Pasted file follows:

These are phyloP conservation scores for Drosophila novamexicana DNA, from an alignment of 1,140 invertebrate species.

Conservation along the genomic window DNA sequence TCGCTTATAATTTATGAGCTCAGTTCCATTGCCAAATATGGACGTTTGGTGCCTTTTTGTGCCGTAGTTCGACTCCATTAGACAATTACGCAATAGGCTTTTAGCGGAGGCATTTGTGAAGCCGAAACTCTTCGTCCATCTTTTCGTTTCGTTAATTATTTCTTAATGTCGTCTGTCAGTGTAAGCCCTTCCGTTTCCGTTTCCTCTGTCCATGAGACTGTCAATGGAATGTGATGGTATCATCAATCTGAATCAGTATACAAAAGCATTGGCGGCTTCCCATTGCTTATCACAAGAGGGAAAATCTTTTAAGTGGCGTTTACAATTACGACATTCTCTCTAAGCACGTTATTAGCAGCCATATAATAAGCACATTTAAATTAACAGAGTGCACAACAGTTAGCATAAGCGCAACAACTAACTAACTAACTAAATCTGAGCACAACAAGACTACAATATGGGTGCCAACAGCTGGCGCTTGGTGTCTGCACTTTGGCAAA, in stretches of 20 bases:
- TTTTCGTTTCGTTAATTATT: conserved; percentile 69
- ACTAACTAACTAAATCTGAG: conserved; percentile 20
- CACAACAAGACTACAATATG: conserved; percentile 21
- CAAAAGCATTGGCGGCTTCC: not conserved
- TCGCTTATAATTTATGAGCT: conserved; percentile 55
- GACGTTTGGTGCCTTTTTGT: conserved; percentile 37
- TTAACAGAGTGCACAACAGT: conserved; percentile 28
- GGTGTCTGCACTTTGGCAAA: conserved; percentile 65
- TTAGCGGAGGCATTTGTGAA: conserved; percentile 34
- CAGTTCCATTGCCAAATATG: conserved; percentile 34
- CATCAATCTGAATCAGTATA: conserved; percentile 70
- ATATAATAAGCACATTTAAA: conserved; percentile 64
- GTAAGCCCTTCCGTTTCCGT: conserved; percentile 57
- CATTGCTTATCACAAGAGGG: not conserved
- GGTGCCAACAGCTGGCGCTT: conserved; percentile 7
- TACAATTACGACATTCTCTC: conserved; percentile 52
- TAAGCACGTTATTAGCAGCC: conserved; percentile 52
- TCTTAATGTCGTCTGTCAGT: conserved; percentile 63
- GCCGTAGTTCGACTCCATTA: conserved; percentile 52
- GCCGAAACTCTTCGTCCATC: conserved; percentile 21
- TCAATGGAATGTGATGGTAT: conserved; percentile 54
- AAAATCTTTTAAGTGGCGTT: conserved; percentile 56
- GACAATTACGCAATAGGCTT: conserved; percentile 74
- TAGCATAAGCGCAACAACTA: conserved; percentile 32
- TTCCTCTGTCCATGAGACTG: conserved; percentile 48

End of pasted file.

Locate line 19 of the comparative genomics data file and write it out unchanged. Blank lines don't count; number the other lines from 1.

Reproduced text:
- TAAGCACGTTATTAGCAGCC: conserved; percentile 52